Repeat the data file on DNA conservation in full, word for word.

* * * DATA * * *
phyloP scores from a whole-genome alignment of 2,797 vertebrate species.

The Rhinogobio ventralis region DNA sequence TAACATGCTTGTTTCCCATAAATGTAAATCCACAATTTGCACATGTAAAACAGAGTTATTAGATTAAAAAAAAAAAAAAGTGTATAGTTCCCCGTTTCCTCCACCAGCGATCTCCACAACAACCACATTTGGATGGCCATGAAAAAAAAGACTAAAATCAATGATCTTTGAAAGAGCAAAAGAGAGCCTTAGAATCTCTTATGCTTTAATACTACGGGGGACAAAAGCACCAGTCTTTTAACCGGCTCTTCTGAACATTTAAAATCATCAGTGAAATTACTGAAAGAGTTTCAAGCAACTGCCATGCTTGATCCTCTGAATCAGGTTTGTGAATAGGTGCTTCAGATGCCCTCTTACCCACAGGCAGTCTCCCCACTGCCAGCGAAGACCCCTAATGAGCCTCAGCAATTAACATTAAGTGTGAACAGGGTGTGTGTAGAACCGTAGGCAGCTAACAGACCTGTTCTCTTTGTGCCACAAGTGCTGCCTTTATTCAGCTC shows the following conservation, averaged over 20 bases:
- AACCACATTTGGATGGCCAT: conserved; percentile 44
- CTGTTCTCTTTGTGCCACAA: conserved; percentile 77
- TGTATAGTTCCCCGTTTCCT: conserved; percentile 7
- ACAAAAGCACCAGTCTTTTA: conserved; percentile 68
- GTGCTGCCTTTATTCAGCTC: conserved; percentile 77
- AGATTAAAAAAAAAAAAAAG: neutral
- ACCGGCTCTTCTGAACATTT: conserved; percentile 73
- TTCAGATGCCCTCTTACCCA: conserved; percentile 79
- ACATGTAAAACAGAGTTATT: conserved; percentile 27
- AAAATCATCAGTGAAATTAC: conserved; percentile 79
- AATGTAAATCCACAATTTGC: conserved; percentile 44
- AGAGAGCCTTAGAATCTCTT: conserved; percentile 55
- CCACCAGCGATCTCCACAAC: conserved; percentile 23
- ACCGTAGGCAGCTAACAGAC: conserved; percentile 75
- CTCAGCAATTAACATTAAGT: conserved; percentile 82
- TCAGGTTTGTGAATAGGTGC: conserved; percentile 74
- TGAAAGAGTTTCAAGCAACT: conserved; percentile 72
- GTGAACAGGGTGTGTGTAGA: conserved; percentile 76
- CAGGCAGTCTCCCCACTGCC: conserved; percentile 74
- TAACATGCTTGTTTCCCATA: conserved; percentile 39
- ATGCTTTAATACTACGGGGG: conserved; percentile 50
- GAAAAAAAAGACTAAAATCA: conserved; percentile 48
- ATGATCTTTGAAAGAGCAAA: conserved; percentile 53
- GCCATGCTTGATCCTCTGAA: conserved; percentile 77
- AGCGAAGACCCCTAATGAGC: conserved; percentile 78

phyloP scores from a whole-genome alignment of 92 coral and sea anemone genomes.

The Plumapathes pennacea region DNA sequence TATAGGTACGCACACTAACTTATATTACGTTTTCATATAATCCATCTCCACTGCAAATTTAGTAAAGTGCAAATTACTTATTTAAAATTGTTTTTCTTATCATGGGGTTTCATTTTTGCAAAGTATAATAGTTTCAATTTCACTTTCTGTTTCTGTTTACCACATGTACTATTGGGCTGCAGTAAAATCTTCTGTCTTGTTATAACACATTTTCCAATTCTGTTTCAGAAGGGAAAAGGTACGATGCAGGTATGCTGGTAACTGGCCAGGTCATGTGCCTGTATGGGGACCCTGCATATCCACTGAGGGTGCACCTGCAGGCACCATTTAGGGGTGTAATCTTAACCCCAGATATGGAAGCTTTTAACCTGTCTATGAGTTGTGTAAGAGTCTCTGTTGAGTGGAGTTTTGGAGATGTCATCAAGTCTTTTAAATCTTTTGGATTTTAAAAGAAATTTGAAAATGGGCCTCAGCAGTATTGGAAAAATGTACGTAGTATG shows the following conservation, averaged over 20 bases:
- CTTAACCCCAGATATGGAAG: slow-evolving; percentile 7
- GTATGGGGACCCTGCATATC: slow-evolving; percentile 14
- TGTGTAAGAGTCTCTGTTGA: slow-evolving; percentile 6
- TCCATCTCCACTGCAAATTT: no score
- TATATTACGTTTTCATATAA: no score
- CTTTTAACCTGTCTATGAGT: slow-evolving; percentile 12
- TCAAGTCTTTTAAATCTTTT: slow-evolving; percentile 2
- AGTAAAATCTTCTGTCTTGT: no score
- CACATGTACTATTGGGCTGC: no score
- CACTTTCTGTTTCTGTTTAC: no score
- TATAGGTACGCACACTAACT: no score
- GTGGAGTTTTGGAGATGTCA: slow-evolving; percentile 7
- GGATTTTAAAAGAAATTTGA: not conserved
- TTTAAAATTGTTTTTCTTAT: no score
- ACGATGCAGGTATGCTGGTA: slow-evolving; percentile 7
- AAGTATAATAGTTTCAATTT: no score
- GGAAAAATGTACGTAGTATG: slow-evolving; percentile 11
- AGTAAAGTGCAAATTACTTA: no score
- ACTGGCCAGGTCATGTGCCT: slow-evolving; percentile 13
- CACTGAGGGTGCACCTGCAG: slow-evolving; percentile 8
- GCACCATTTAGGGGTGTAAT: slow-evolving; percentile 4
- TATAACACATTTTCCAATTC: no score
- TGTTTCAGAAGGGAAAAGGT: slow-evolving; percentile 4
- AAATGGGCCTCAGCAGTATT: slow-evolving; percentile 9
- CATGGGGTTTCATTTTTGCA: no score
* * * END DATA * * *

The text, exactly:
phyloP scores from a whole-genome alignment of 2,797 vertebrate species.

The Rhinogobio ventralis region DNA sequence TAACATGCTTGTTTCCCATAAATGTAAATCCACAATTTGCACATGTAAAACAGAGTTATTAGATTAAAAAAAAAAAAAAGTGTATAGTTCCCCGTTTCCTCCACCAGCGATCTCCACAACAACCACATTTGGATGGCCATGAAAAAAAAGACTAAAATCAATGATCTTTGAAAGAGCAAAAGAGAGCCTTAGAATCTCTTATGCTTTAATACTACGGGGGACAAAAGCACCAGTCTTTTAACCGGCTCTTCTGAACATTTAAAATCATCAGTGAAATTACTGAAAGAGTTTCAAGCAACTGCCATGCTTGATCCTCTGAATCAGGTTTGTGAATAGGTGCTTCAGATGCCCTCTTACCCACAGGCAGTCTCCCCACTGCCAGCGAAGACCCCTAATGAGCCTCAGCAATTAACATTAAGTGTGAACAGGGTGTGTGTAGAACCGTAGGCAGCTAACAGACCTGTTCTCTTTGTGCCACAAGTGCTGCCTTTATTCAGCTC shows the following conservation, averaged over 20 bases:
- AACCACATTTGGATGGCCAT: conserved; percentile 44
- CTGTTCTCTTTGTGCCACAA: conserved; percentile 77
- TGTATAGTTCCCCGTTTCCT: conserved; percentile 7
- ACAAAAGCACCAGTCTTTTA: conserved; percentile 68
- GTGCTGCCTTTATTCAGCTC: conserved; percentile 77
- AGATTAAAAAAAAAAAAAAG: neutral
- ACCGGCTCTTCTGAACATTT: conserved; percentile 73
- TTCAGATGCCCTCTTACCCA: conserved; percentile 79
- ACATGTAAAACAGAGTTATT: conserved; percentile 27
- AAAATCATCAGTGAAATTAC: conserved; percentile 79
- AATGTAAATCCACAATTTGC: conserved; percentile 44
- AGAGAGCCTTAGAATCTCTT: conserved; percentile 55
- CCACCAGCGATCTCCACAAC: conserved; percentile 23
- ACCGTAGGCAGCTAACAGAC: conserved; percentile 75
- CTCAGCAATTAACATTAAGT: conserved; percentile 82
- TCAGGTTTGTGAATAGGTGC: conserved; percentile 74
- TGAAAGAGTTTCAAGCAACT: conserved; percentile 72
- GTGAACAGGGTGTGTGTAGA: conserved; percentile 76
- CAGGCAGTCTCCCCACTGCC: conserved; percentile 74
- TAACATGCTTGTTTCCCATA: conserved; percentile 39
- ATGCTTTAATACTACGGGGG: conserved; percentile 50
- GAAAAAAAAGACTAAAATCA: conserved; percentile 48
- ATGATCTTTGAAAGAGCAAA: conserved; percentile 53
- GCCATGCTTGATCCTCTGAA: conserved; percentile 77
- AGCGAAGACCCCTAATGAGC: conserved; percentile 78

phyloP scores from a whole-genome alignment of 92 coral and sea anemone genomes.

The Plumapathes pennacea region DNA sequence TATAGGTACGCACACTAACTTATATTACGTTTTCATATAATCCATCTCCACTGCAAATTTAGTAAAGTGCAAATTACTTATTTAAAATTGTTTTTCTTATCATGGGGTTTCATTTTTGCAAAGTATAATAGTTTCAATTTCACTTTCTGTTTCTGTTTACCACATGTACTATTGGGCTGCAGTAAAATCTTCTGTCTTGTTATAACACATTTTCCAATTCTGTTTCAGAAGGGAAAAGGTACGATGCAGGTATGCTGGTAACTGGCCAGGTCATGTGCCTGTATGGGGACCCTGCATATCCACTGAGGGTGCACCTGCAGGCACCATTTAGGGGTGTAATCTTAACCCCAGATATGGAAGCTTTTAACCTGTCTATGAGTTGTGTAAGAGTCTCTGTTGAGTGGAGTTTTGGAGATGTCATCAAGTCTTTTAAATCTTTTGGATTTTAAAAGAAATTTGAAAATGGGCCTCAGCAGTATTGGAAAAATGTACGTAGTATG shows the following conservation, averaged over 20 bases:
- CTTAACCCCAGATATGGAAG: slow-evolving; percentile 7
- GTATGGGGACCCTGCATATC: slow-evolving; percentile 14
- TGTGTAAGAGTCTCTGTTGA: slow-evolving; percentile 6
- TCCATCTCCACTGCAAATTT: no score
- TATATTACGTTTTCATATAA: no score
- CTTTTAACCTGTCTATGAGT: slow-evolving; percentile 12
- TCAAGTCTTTTAAATCTTTT: slow-evolving; percentile 2
- AGTAAAATCTTCTGTCTTGT: no score
- CACATGTACTATTGGGCTGC: no score
- CACTTTCTGTTTCTGTTTAC: no score
- TATAGGTACGCACACTAACT: no score
- GTGGAGTTTTGGAGATGTCA: slow-evolving; percentile 7
- GGATTTTAAAAGAAATTTGA: not conserved
- TTTAAAATTGTTTTTCTTAT: no score
- ACGATGCAGGTATGCTGGTA: slow-evolving; percentile 7
- AAGTATAATAGTTTCAATTT: no score
- GGAAAAATGTACGTAGTATG: slow-evolving; percentile 11
- AGTAAAGTGCAAATTACTTA: no score
- ACTGGCCAGGTCATGTGCCT: slow-evolving; percentile 13
- CACTGAGGGTGCACCTGCAG: slow-evolving; percentile 8
- GCACCATTTAGGGGTGTAAT: slow-evolving; percentile 4
- TATAACACATTTTCCAATTC: no score
- TGTTTCAGAAGGGAAAAGGT: slow-evolving; percentile 4
- AAATGGGCCTCAGCAGTATT: slow-evolving; percentile 9
- CATGGGGTTTCATTTTTGCA: no score